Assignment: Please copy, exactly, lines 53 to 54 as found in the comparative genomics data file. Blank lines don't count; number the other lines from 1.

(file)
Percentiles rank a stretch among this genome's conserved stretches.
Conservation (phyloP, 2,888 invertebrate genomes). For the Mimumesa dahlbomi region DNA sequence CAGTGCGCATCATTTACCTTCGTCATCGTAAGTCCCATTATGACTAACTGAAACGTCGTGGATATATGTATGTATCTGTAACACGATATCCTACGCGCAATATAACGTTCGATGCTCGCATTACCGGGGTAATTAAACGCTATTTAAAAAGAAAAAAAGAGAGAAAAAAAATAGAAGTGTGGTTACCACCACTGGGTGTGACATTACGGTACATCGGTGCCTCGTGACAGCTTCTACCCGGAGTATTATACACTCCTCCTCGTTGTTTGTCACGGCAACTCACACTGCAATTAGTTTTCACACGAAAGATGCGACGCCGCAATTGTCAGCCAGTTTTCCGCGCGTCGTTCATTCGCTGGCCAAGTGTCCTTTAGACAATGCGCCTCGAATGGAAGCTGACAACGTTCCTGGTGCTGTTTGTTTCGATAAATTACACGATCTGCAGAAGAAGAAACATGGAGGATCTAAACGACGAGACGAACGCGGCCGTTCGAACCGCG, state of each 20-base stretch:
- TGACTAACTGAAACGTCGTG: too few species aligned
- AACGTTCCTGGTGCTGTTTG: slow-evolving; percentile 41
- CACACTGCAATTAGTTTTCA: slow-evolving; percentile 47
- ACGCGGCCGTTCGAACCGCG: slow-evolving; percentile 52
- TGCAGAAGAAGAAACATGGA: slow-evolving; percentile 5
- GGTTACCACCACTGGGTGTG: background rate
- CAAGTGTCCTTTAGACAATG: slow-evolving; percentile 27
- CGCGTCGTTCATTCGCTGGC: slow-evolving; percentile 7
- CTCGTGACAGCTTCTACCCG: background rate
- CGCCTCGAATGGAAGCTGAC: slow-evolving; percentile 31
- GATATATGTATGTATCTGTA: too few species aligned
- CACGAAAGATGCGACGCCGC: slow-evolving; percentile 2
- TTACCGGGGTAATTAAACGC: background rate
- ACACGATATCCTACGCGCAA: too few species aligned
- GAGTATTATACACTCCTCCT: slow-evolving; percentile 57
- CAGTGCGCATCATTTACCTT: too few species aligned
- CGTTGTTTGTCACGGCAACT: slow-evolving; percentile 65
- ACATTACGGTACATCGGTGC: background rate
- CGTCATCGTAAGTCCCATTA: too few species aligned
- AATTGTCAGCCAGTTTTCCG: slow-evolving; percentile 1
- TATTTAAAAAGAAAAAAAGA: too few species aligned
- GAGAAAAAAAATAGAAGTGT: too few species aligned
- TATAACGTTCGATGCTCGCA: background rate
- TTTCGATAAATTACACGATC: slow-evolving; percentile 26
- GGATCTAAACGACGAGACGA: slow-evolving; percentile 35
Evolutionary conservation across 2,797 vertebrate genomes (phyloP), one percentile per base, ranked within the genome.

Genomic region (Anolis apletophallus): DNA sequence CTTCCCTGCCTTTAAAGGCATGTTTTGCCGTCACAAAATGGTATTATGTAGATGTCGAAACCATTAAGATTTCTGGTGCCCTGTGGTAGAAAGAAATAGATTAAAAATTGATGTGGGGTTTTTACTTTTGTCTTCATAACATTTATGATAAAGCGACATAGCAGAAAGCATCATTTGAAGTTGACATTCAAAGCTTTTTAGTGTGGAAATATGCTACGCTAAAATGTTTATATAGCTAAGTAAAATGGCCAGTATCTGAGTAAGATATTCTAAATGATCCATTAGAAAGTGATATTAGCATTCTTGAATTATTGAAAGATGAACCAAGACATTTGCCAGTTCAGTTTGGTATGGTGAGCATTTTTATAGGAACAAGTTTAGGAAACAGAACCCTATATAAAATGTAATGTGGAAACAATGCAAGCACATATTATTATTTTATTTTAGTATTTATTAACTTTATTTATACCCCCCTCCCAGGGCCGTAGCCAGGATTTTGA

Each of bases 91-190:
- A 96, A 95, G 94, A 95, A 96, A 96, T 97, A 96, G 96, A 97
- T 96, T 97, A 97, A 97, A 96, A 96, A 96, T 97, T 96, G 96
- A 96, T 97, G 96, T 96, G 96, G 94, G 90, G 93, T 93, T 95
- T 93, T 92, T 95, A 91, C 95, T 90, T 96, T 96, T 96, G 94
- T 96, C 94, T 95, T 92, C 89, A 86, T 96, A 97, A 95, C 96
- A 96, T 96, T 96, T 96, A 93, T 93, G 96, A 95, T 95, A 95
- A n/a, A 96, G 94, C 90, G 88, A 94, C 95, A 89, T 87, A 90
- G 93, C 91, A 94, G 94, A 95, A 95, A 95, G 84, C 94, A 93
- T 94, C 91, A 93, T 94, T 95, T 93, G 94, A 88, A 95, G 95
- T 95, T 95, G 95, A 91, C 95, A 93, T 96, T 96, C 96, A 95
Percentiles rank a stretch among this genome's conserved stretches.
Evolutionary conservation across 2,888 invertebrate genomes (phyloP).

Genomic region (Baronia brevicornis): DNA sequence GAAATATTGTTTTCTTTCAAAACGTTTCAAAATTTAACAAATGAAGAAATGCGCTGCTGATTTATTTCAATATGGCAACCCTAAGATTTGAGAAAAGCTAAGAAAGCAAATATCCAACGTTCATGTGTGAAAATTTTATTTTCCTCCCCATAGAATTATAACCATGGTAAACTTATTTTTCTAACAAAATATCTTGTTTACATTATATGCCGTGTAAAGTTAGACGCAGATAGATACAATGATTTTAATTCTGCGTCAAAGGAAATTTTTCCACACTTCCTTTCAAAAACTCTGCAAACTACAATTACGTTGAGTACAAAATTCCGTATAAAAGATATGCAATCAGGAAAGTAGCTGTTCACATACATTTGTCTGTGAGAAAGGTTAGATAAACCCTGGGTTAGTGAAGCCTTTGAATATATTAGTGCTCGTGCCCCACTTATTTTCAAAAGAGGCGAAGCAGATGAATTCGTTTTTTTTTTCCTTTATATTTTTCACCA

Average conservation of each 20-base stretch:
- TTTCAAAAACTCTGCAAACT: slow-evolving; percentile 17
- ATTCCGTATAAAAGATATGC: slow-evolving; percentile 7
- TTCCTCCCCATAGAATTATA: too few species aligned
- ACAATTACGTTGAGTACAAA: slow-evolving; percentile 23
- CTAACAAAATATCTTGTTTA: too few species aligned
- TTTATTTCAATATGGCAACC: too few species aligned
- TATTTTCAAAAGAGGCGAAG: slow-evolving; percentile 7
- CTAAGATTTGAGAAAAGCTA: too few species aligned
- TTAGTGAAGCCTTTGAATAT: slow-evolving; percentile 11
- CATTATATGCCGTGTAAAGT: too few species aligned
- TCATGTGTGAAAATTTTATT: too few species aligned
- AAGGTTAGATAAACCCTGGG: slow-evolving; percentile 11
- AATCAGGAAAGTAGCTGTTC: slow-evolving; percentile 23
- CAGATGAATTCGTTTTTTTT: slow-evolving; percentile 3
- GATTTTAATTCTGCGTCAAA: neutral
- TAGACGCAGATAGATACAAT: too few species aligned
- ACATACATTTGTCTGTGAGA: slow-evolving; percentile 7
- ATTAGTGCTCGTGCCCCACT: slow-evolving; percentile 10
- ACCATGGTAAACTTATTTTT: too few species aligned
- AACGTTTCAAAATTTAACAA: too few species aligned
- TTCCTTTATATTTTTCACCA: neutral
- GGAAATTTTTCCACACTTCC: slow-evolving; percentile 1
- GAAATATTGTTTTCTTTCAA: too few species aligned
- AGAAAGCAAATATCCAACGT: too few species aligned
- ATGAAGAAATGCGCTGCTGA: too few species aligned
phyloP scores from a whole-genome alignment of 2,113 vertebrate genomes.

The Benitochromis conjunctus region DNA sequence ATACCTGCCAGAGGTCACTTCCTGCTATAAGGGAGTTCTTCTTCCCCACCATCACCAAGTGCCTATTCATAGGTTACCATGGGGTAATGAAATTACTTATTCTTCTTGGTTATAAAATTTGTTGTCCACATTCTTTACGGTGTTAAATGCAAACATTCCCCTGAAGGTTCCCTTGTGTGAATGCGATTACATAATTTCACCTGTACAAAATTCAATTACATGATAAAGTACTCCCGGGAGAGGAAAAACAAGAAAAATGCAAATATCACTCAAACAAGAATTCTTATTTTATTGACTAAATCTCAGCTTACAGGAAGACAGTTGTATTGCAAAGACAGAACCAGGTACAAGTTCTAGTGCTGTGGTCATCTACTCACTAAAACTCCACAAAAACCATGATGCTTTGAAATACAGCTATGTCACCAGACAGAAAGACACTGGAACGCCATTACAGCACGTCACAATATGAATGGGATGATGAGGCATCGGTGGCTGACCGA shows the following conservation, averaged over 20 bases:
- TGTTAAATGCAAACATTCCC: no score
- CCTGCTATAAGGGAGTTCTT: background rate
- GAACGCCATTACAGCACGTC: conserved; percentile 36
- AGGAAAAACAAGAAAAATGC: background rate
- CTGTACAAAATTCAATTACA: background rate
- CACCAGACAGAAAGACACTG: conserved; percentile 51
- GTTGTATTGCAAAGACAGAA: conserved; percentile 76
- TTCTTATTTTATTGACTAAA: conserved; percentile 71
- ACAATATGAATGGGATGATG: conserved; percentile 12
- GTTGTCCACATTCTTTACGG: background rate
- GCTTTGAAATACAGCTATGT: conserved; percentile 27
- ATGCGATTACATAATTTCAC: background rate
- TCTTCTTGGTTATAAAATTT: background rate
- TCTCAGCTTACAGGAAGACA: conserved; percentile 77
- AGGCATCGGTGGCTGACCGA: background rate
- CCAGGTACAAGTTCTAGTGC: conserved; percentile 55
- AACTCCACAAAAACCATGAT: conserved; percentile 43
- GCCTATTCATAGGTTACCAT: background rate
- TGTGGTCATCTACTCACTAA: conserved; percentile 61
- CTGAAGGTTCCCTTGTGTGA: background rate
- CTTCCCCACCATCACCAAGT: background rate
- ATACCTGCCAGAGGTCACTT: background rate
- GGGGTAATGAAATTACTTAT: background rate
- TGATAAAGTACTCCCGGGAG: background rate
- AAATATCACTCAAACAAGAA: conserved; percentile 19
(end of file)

- TTAGTGAAGCCTTTGAATAT: slow-evolving; percentile 11
- CATTATATGCCGTGTAAAGT: too few species aligned